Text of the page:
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25 Years Ago, April Fools' Day Blizzard Buried Massachusetts In Historic Snowstorm

BOSTON (CBS) - Twenty five years ago today, what were you doing? Were you in New England? If so, than you surely remember, perhaps even have a story about March 31 and April 1, 1997. It was the great April Fools' Day Blizzard.

Shelby Scott was reporting live in Worcester. Barry Burbank was calling for a "massive storm." How could this be? Many wondered if it was all a cruel April Fools' joke. Temperatures had been in the 50s and 60s for the prior five days and Boston had a high of 63 degrees that Sunday, which also happened to be Easter. Yet, here was Barry, already a veteran forecaster on WBZ-TV, calling for an epic snowstorm. And boy was he right!

The snow came in like a wall during the evening of March 31. Three inches per hour snowfall rates were common throughout the night. Boston received a foot of snow in four hours, between 11 p.m. and 3 a.m. By dawn on April Fools morning, 2-to-3 feet of snow blanketed the region. Trees snapped under the weight of the heavy wet snow, power lines were down across Massachusetts. Nearly 700,000 homes and businesses lost power in the Northeast and many were left stranded at the airport for days.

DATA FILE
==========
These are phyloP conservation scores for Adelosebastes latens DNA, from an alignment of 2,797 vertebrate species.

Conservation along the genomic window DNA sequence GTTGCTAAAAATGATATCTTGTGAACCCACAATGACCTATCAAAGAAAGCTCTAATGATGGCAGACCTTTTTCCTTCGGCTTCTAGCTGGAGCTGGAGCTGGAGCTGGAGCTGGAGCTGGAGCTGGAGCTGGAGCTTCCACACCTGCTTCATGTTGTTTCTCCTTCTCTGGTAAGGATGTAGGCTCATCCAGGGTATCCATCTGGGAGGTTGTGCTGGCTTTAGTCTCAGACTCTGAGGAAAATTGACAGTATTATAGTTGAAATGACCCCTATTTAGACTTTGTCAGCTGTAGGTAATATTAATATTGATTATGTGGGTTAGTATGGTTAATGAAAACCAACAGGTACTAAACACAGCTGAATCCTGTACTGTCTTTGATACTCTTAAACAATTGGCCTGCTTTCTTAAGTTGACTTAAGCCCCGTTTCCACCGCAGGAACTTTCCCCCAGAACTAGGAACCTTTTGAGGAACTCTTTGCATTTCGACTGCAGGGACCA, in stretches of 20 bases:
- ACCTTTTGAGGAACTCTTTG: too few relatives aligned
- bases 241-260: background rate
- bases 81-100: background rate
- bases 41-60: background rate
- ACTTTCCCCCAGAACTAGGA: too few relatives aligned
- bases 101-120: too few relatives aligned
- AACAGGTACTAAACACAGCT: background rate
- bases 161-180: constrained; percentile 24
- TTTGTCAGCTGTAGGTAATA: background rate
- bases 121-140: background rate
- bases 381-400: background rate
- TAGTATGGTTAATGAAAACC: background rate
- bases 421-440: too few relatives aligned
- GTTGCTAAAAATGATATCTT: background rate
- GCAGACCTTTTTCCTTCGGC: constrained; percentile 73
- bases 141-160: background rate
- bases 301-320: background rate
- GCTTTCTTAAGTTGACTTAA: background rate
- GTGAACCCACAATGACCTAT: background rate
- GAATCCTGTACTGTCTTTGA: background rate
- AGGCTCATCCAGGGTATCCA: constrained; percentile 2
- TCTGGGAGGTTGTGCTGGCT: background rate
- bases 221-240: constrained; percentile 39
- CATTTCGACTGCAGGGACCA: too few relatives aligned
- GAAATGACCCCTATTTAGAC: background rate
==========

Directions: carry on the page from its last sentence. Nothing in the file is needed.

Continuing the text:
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(WBZ-TV graphic)

The official total at Logan Airport was 25.4 inches which still stands as the fourth biggest snowstorm on record for the city of Boston. The city also broke its 24-hour snowfall record dating back to the Blizzard of 1978!

In Worcester, a ridiculous 33.0" of snow fell, the most ever in a single storm in their history (later to be topped in 2015).

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(WBZ-TV graphic)

Despite the huge piles and drifts of snow, it didn't stick around long at all. In fact, most of it was gone within a week. The days following the blizzard had highs in the 50s and on April 7th, Boston hit a whopping 75 degrees!

The blizzard remains our greatest April snowstorm ever recorded. The only other instance of anything close came in April of 1982 when Boston received 13.3 inches.

Twenty five years is a long time and memories are fading but, whether you remember it or not, the April Fools' Storm will always serve as a reminder that anything is possible when it comes to weather here in New England.

Follow Terry on Twitter @TerryWBZ

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